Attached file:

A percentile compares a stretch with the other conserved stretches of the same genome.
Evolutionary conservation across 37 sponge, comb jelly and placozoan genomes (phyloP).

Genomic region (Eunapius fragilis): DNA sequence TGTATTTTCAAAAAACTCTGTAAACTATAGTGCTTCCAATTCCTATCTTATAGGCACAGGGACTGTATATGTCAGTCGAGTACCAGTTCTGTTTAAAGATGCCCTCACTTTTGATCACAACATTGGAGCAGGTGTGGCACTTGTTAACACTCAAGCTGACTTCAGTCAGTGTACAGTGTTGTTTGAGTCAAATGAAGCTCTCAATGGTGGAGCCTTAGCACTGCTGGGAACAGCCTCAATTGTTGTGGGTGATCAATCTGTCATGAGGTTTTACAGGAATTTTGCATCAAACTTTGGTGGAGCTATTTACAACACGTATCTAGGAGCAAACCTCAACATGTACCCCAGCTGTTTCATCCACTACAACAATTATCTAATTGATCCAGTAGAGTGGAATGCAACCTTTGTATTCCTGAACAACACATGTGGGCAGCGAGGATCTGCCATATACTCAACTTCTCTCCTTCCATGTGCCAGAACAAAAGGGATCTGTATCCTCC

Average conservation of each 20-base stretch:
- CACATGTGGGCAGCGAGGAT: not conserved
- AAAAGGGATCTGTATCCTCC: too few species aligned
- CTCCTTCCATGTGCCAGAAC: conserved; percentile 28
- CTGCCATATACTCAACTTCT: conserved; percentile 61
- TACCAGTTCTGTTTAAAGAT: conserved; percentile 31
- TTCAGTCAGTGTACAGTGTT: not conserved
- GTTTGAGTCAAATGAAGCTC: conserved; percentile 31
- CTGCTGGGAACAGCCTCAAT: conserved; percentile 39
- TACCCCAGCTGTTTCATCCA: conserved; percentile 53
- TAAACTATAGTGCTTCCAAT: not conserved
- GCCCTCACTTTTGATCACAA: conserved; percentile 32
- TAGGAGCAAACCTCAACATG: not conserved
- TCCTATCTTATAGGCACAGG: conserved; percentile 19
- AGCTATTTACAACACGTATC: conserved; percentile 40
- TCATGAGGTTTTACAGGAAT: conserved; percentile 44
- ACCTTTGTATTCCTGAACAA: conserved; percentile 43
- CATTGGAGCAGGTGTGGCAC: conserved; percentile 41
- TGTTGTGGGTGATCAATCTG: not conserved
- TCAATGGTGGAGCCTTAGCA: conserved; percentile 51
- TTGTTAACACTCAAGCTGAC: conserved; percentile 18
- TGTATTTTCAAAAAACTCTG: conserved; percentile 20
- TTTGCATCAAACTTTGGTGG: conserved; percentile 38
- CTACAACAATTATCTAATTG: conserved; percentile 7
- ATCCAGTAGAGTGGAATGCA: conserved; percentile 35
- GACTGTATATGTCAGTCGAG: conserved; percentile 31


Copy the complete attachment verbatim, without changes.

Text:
A percentile compares a stretch with the other conserved stretches of the same genome.
Evolutionary conservation across 37 sponge, comb jelly and placozoan genomes (phyloP).

Genomic region (Eunapius fragilis): DNA sequence TGTATTTTCAAAAAACTCTGTAAACTATAGTGCTTCCAATTCCTATCTTATAGGCACAGGGACTGTATATGTCAGTCGAGTACCAGTTCTGTTTAAAGATGCCCTCACTTTTGATCACAACATTGGAGCAGGTGTGGCACTTGTTAACACTCAAGCTGACTTCAGTCAGTGTACAGTGTTGTTTGAGTCAAATGAAGCTCTCAATGGTGGAGCCTTAGCACTGCTGGGAACAGCCTCAATTGTTGTGGGTGATCAATCTGTCATGAGGTTTTACAGGAATTTTGCATCAAACTTTGGTGGAGCTATTTACAACACGTATCTAGGAGCAAACCTCAACATGTACCCCAGCTGTTTCATCCACTACAACAATTATCTAATTGATCCAGTAGAGTGGAATGCAACCTTTGTATTCCTGAACAACACATGTGGGCAGCGAGGATCTGCCATATACTCAACTTCTCTCCTTCCATGTGCCAGAACAAAAGGGATCTGTATCCTCC

Average conservation of each 20-base stretch:
- CACATGTGGGCAGCGAGGAT: not conserved
- AAAAGGGATCTGTATCCTCC: too few species aligned
- CTCCTTCCATGTGCCAGAAC: conserved; percentile 28
- CTGCCATATACTCAACTTCT: conserved; percentile 61
- TACCAGTTCTGTTTAAAGAT: conserved; percentile 31
- TTCAGTCAGTGTACAGTGTT: not conserved
- GTTTGAGTCAAATGAAGCTC: conserved; percentile 31
- CTGCTGGGAACAGCCTCAAT: conserved; percentile 39
- TACCCCAGCTGTTTCATCCA: conserved; percentile 53
- TAAACTATAGTGCTTCCAAT: not conserved
- GCCCTCACTTTTGATCACAA: conserved; percentile 32
- TAGGAGCAAACCTCAACATG: not conserved
- TCCTATCTTATAGGCACAGG: conserved; percentile 19
- AGCTATTTACAACACGTATC: conserved; percentile 40
- TCATGAGGTTTTACAGGAAT: conserved; percentile 44
- ACCTTTGTATTCCTGAACAA: conserved; percentile 43
- CATTGGAGCAGGTGTGGCAC: conserved; percentile 41
- TGTTGTGGGTGATCAATCTG: not conserved
- TCAATGGTGGAGCCTTAGCA: conserved; percentile 51
- TTGTTAACACTCAAGCTGAC: conserved; percentile 18
- TGTATTTTCAAAAAACTCTG: conserved; percentile 20
- TTTGCATCAAACTTTGGTGG: conserved; percentile 38
- CTACAACAATTATCTAATTG: conserved; percentile 7
- ATCCAGTAGAGTGGAATGCA: conserved; percentile 35
- GACTGTATATGTCAGTCGAG: conserved; percentile 31